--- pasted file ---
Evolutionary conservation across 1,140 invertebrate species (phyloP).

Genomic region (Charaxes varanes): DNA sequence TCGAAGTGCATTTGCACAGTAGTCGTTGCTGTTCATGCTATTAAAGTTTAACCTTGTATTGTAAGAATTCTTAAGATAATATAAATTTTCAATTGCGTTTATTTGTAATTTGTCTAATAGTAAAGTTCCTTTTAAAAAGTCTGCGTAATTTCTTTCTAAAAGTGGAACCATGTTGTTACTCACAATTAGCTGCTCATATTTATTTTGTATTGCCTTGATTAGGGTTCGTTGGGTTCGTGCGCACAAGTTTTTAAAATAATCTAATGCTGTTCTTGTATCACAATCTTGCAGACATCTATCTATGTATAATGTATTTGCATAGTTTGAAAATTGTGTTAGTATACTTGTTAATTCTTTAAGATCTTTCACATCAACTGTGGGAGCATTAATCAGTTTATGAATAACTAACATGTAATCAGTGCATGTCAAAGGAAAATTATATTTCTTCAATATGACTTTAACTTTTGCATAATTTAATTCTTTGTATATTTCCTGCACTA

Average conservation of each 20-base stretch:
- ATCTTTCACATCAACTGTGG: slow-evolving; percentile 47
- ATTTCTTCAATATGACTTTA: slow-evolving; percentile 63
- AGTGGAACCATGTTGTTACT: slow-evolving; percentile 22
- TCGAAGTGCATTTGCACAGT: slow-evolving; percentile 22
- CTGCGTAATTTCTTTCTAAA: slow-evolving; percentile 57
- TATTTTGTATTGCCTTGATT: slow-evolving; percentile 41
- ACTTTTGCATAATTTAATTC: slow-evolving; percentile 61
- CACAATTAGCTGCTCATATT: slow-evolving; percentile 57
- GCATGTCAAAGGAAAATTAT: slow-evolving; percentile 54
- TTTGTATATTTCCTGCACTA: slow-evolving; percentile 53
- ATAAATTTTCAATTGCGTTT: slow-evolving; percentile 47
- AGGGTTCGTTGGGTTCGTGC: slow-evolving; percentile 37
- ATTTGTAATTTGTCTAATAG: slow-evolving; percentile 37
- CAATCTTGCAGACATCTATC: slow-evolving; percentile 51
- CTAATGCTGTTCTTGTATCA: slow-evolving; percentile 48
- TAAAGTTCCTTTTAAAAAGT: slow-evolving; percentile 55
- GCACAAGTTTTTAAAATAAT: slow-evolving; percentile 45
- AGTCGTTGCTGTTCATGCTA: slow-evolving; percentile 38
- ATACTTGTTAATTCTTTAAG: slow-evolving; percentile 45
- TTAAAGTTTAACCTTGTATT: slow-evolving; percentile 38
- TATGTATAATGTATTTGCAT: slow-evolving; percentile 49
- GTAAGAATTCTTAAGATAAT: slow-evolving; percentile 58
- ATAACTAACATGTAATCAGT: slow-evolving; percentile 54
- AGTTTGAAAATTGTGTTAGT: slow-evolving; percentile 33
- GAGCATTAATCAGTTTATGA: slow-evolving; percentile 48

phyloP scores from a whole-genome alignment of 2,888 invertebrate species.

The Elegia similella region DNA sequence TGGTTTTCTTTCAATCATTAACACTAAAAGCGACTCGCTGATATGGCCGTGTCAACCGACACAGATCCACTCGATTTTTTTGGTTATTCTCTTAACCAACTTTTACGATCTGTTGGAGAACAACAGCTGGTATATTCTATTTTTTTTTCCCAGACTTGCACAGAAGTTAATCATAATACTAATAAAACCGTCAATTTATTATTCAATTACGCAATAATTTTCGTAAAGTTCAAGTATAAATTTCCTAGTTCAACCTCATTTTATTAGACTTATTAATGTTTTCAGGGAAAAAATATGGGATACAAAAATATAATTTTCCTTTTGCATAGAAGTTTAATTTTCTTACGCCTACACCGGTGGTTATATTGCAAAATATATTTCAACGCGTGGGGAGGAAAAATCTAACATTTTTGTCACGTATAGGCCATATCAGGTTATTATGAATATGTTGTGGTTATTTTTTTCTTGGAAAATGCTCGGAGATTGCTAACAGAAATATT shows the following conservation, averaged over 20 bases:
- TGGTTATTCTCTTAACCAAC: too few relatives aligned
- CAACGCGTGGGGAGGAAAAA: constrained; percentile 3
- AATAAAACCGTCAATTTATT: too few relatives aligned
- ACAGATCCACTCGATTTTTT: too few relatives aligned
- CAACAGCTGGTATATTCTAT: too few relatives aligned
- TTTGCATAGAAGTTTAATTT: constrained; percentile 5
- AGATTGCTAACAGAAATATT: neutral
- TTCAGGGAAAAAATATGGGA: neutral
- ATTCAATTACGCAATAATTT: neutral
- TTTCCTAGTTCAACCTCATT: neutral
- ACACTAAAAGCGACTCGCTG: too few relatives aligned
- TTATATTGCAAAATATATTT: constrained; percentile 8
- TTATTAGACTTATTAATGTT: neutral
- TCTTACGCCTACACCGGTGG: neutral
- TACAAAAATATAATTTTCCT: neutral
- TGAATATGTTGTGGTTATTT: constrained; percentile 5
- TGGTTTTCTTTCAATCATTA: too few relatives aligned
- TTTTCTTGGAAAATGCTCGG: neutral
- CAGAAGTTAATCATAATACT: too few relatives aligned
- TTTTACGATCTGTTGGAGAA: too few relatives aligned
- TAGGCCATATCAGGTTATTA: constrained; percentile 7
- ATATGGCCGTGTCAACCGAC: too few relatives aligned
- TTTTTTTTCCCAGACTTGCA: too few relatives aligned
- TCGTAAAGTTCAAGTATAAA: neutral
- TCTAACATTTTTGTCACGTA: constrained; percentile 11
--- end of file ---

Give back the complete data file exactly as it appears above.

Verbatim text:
Evolutionary conservation across 1,140 invertebrate species (phyloP).

Genomic region (Charaxes varanes): DNA sequence TCGAAGTGCATTTGCACAGTAGTCGTTGCTGTTCATGCTATTAAAGTTTAACCTTGTATTGTAAGAATTCTTAAGATAATATAAATTTTCAATTGCGTTTATTTGTAATTTGTCTAATAGTAAAGTTCCTTTTAAAAAGTCTGCGTAATTTCTTTCTAAAAGTGGAACCATGTTGTTACTCACAATTAGCTGCTCATATTTATTTTGTATTGCCTTGATTAGGGTTCGTTGGGTTCGTGCGCACAAGTTTTTAAAATAATCTAATGCTGTTCTTGTATCACAATCTTGCAGACATCTATCTATGTATAATGTATTTGCATAGTTTGAAAATTGTGTTAGTATACTTGTTAATTCTTTAAGATCTTTCACATCAACTGTGGGAGCATTAATCAGTTTATGAATAACTAACATGTAATCAGTGCATGTCAAAGGAAAATTATATTTCTTCAATATGACTTTAACTTTTGCATAATTTAATTCTTTGTATATTTCCTGCACTA

Average conservation of each 20-base stretch:
- ATCTTTCACATCAACTGTGG: slow-evolving; percentile 47
- ATTTCTTCAATATGACTTTA: slow-evolving; percentile 63
- AGTGGAACCATGTTGTTACT: slow-evolving; percentile 22
- TCGAAGTGCATTTGCACAGT: slow-evolving; percentile 22
- CTGCGTAATTTCTTTCTAAA: slow-evolving; percentile 57
- TATTTTGTATTGCCTTGATT: slow-evolving; percentile 41
- ACTTTTGCATAATTTAATTC: slow-evolving; percentile 61
- CACAATTAGCTGCTCATATT: slow-evolving; percentile 57
- GCATGTCAAAGGAAAATTAT: slow-evolving; percentile 54
- TTTGTATATTTCCTGCACTA: slow-evolving; percentile 53
- ATAAATTTTCAATTGCGTTT: slow-evolving; percentile 47
- AGGGTTCGTTGGGTTCGTGC: slow-evolving; percentile 37
- ATTTGTAATTTGTCTAATAG: slow-evolving; percentile 37
- CAATCTTGCAGACATCTATC: slow-evolving; percentile 51
- CTAATGCTGTTCTTGTATCA: slow-evolving; percentile 48
- TAAAGTTCCTTTTAAAAAGT: slow-evolving; percentile 55
- GCACAAGTTTTTAAAATAAT: slow-evolving; percentile 45
- AGTCGTTGCTGTTCATGCTA: slow-evolving; percentile 38
- ATACTTGTTAATTCTTTAAG: slow-evolving; percentile 45
- TTAAAGTTTAACCTTGTATT: slow-evolving; percentile 38
- TATGTATAATGTATTTGCAT: slow-evolving; percentile 49
- GTAAGAATTCTTAAGATAAT: slow-evolving; percentile 58
- ATAACTAACATGTAATCAGT: slow-evolving; percentile 54
- AGTTTGAAAATTGTGTTAGT: slow-evolving; percentile 33
- GAGCATTAATCAGTTTATGA: slow-evolving; percentile 48

phyloP scores from a whole-genome alignment of 2,888 invertebrate species.

The Elegia similella region DNA sequence TGGTTTTCTTTCAATCATTAACACTAAAAGCGACTCGCTGATATGGCCGTGTCAACCGACACAGATCCACTCGATTTTTTTGGTTATTCTCTTAACCAACTTTTACGATCTGTTGGAGAACAACAGCTGGTATATTCTATTTTTTTTTCCCAGACTTGCACAGAAGTTAATCATAATACTAATAAAACCGTCAATTTATTATTCAATTACGCAATAATTTTCGTAAAGTTCAAGTATAAATTTCCTAGTTCAACCTCATTTTATTAGACTTATTAATGTTTTCAGGGAAAAAATATGGGATACAAAAATATAATTTTCCTTTTGCATAGAAGTTTAATTTTCTTACGCCTACACCGGTGGTTATATTGCAAAATATATTTCAACGCGTGGGGAGGAAAAATCTAACATTTTTGTCACGTATAGGCCATATCAGGTTATTATGAATATGTTGTGGTTATTTTTTTCTTGGAAAATGCTCGGAGATTGCTAACAGAAATATT shows the following conservation, averaged over 20 bases:
- TGGTTATTCTCTTAACCAAC: too few relatives aligned
- CAACGCGTGGGGAGGAAAAA: constrained; percentile 3
- AATAAAACCGTCAATTTATT: too few relatives aligned
- ACAGATCCACTCGATTTTTT: too few relatives aligned
- CAACAGCTGGTATATTCTAT: too few relatives aligned
- TTTGCATAGAAGTTTAATTT: constrained; percentile 5
- AGATTGCTAACAGAAATATT: neutral
- TTCAGGGAAAAAATATGGGA: neutral
- ATTCAATTACGCAATAATTT: neutral
- TTTCCTAGTTCAACCTCATT: neutral
- ACACTAAAAGCGACTCGCTG: too few relatives aligned
- TTATATTGCAAAATATATTT: constrained; percentile 8
- TTATTAGACTTATTAATGTT: neutral
- TCTTACGCCTACACCGGTGG: neutral
- TACAAAAATATAATTTTCCT: neutral
- TGAATATGTTGTGGTTATTT: constrained; percentile 5
- TGGTTTTCTTTCAATCATTA: too few relatives aligned
- TTTTCTTGGAAAATGCTCGG: neutral
- CAGAAGTTAATCATAATACT: too few relatives aligned
- TTTTACGATCTGTTGGAGAA: too few relatives aligned
- TAGGCCATATCAGGTTATTA: constrained; percentile 7
- ATATGGCCGTGTCAACCGAC: too few relatives aligned
- TTTTTTTTCCCAGACTTGCA: too few relatives aligned
- TCGTAAAGTTCAAGTATAAA: neutral
- TCTAACATTTTTGTCACGTA: constrained; percentile 11